Learnings from #CASESMC
Last month I attended my first CASE conference held in the vibrant city of Brighton. The two-day conference provided a fascinating insight into social media with a HE spin. So in true BuzzFeed-style here are my five takeaways from the conference:
1. Ride the wave, not the board
In the digital age we live in there are many new platforms and tools constantly surfacing and as marketers we want to stay ahead of the game.
However, Andy Shaindlin from Alumni Futures, reminded us that we shouldn’t be hung up on choosing the right technology or scrambling to get up to speed on the latest app, but instead we should focus on the interaction the tools will enable and the communities this will create.
Therefore we all need to “ride the wave, not the board”, in other words social media platforms being the board and our community as the wave; we can always get another board but cultivating the best wave takes time.
2. Let’s think for a minute
Instead of diving straight into an exciting social media campaign we all need to take time out to dig a little deeper into how our audiences are actually using digital and online tools – this will save time and effort in the long run if we can justify our actions to various stakeholders including senior members. Tracy Playle from Pickle Jar Communications recommended using Forrester’s social technographic profile as a way of understating how our audience engage online:
Using the above model as a starting point we can begin to understand what to expect from our audience and this will in turn inform future objectives and content plans. For example “spectators” are unlikely to comment on social media updates in contrast to “creators” who could be an influential group in curating content for a campaign.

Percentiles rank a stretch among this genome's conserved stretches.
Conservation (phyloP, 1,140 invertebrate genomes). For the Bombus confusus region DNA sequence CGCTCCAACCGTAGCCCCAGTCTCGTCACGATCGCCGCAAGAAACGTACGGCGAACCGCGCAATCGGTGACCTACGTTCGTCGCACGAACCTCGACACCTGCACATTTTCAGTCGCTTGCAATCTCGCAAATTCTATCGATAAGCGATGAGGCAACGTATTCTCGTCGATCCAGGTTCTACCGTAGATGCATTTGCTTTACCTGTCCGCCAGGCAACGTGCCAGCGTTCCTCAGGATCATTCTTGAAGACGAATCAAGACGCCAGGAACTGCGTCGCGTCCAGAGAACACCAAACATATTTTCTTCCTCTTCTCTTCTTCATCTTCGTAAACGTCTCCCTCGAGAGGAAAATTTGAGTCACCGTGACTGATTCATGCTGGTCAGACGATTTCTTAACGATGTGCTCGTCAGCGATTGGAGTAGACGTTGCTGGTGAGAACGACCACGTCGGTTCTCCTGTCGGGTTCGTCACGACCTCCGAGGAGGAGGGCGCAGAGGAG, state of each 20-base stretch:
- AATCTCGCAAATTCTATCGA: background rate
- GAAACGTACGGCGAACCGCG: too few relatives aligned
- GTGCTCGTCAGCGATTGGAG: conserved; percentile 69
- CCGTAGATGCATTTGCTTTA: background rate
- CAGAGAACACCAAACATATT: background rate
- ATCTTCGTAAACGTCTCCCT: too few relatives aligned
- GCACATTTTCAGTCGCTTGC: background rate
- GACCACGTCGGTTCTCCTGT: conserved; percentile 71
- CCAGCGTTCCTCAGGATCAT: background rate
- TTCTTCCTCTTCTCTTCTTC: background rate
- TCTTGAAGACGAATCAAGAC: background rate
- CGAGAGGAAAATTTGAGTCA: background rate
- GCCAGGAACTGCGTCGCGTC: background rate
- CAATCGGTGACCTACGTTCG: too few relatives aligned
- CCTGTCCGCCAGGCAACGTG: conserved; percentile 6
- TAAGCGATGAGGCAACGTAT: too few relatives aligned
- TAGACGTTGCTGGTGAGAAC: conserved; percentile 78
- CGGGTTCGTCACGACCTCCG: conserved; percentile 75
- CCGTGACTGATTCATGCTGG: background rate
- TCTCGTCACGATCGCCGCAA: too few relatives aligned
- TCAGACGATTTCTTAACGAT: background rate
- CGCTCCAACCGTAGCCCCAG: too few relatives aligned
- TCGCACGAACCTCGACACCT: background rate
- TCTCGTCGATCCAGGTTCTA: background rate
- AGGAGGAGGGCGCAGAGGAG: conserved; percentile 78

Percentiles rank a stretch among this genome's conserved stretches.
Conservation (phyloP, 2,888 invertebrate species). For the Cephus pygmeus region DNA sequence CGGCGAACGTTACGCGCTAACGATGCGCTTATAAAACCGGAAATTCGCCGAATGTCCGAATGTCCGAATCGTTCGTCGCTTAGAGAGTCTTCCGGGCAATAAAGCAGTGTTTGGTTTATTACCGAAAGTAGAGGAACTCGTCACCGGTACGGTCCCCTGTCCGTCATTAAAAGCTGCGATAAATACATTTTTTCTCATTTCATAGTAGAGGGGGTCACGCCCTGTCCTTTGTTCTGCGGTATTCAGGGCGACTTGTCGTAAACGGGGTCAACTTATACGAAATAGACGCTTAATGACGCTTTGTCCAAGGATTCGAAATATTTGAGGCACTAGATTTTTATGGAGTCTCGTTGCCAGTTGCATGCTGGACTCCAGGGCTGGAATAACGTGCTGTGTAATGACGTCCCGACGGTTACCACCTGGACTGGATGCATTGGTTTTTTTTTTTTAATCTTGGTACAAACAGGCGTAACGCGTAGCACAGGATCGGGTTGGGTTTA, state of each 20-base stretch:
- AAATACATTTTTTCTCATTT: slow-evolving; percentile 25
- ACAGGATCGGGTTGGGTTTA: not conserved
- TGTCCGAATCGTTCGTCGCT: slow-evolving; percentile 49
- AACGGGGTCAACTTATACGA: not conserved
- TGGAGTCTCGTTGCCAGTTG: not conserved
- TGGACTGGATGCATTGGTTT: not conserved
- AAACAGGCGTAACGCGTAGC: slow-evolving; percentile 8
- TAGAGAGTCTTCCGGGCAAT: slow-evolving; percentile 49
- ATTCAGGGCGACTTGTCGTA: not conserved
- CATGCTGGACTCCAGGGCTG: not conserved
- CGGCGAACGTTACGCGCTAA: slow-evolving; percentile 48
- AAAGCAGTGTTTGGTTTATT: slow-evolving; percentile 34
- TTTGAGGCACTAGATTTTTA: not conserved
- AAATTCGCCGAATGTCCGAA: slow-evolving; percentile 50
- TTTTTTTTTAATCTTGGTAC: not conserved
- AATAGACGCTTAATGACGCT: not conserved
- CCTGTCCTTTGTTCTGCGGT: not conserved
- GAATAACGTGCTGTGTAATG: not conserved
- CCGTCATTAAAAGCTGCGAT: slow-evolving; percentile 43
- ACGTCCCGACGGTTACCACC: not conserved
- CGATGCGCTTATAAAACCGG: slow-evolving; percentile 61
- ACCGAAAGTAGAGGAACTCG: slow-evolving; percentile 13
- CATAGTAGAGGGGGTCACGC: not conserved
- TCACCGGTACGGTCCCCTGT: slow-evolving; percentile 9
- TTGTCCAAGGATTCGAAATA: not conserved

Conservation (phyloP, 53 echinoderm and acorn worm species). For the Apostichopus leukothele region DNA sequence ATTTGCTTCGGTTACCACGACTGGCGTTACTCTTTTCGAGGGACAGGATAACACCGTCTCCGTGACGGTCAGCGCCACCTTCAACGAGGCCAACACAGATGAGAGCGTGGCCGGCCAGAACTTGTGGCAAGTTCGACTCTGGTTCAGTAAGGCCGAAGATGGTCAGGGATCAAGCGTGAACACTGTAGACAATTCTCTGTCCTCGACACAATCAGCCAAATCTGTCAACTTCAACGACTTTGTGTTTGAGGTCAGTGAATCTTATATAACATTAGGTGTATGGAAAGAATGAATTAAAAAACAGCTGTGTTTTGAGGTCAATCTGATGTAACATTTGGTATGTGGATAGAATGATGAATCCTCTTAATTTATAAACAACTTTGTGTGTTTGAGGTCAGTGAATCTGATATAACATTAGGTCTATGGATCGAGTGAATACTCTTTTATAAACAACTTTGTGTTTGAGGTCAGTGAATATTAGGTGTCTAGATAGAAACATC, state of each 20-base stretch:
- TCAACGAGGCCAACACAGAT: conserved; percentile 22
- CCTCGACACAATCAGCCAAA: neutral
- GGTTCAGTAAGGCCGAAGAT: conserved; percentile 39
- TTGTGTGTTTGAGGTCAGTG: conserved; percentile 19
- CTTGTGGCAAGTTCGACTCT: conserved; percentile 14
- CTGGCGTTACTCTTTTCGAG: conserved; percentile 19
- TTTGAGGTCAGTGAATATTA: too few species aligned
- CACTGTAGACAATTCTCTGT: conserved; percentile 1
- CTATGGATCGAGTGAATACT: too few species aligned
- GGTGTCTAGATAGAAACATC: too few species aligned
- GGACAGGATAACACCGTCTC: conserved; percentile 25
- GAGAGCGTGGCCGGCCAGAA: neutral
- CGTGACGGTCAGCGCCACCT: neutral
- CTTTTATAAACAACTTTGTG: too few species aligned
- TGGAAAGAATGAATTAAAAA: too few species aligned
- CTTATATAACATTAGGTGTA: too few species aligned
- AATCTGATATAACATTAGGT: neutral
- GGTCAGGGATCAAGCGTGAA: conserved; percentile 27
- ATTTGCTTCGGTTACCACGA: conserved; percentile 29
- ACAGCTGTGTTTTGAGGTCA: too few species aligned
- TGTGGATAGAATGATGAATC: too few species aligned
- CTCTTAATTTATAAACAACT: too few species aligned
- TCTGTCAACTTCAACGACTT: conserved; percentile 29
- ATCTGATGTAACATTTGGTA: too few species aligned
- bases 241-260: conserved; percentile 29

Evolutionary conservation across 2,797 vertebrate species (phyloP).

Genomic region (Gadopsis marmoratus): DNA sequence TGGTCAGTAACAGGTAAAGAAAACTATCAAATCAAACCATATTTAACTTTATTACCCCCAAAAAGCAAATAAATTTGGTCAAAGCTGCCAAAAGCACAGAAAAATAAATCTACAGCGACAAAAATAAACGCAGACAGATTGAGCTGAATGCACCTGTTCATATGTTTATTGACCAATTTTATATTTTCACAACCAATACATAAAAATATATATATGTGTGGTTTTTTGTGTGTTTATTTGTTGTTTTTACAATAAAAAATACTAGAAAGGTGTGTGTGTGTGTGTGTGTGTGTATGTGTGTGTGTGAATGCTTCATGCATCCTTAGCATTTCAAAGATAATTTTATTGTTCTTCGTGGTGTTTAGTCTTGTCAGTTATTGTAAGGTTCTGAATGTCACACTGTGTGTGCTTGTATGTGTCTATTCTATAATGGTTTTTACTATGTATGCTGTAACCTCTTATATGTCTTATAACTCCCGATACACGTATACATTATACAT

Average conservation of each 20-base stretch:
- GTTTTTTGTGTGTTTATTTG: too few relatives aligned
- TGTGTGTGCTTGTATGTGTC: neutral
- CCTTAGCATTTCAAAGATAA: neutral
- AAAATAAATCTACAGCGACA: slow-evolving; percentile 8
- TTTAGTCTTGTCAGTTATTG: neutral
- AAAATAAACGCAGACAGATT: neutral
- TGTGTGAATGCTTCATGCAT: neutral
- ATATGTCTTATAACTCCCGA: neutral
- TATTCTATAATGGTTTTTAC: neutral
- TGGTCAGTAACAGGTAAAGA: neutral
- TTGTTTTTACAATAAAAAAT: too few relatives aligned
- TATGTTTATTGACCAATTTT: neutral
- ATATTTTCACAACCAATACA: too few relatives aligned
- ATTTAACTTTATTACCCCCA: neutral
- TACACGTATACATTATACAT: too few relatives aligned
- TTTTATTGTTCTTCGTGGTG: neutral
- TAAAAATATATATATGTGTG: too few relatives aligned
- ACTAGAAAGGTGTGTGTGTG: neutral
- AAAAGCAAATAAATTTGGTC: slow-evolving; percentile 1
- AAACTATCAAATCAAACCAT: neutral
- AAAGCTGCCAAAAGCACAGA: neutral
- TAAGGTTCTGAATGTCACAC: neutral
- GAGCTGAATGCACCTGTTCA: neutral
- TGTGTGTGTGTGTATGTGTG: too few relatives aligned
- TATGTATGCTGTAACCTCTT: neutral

3. Integrate your efforts
Pamela Agar shared how Imperial College uses embedded live content on their website to showcase events from graduation to community fairs. And furthermore we are seeing more and more live feeds popping up on university homepages [Cornell, Duke, Harvard] to give prospective students a live sense of what’s going on.
The idea of using tools like Storify to create live-feeds at events or report on news items is definitely a more exciting and vibrant way of curating content to tell a story as opposed to a text-heavy press release.
4. The Internet of ME
The amount of content being churned out is huge; something like 5 Exabyte of data every 10 minutes! So the competition to get the attention of our audience is fierce and Tracy Playle emphasised the importance of creating content which will be useful. For example young people don’t want to see pictures of university buildings they can’t quite relate to just yet therefore Instagram takeovers are becoming increasingly popular.
There is a noticeable shift towards creating content associated with a brand rather than content about a brand. A great example of winning content is Griffith University creating 60 second videos to celebrate the power of knowledge – you really get lost in watching video after video as it’s such an engaging way to consume bite-size information and learn what the institution offers.
5. Get students involved
It was fascinating to see how many institutions use students or graduates in their social media efforts – from Coventry University using social media reps in The Student Room discussions to Delft University of Technology who head up a student-led webcare team to monitor and manage social media communications.
I am not suggesting that we should relinquish all control to students but engaging with them through brainstorming and getting their unique perspective on the student experience will surely allow us to create more authentic and relevant content for prospective students.
If you have the opportunity to attend a CASE conference in the future I would definitely recommend it – it’s great having the opportunity to hear from other institutions and network with marketing professionals in the industry.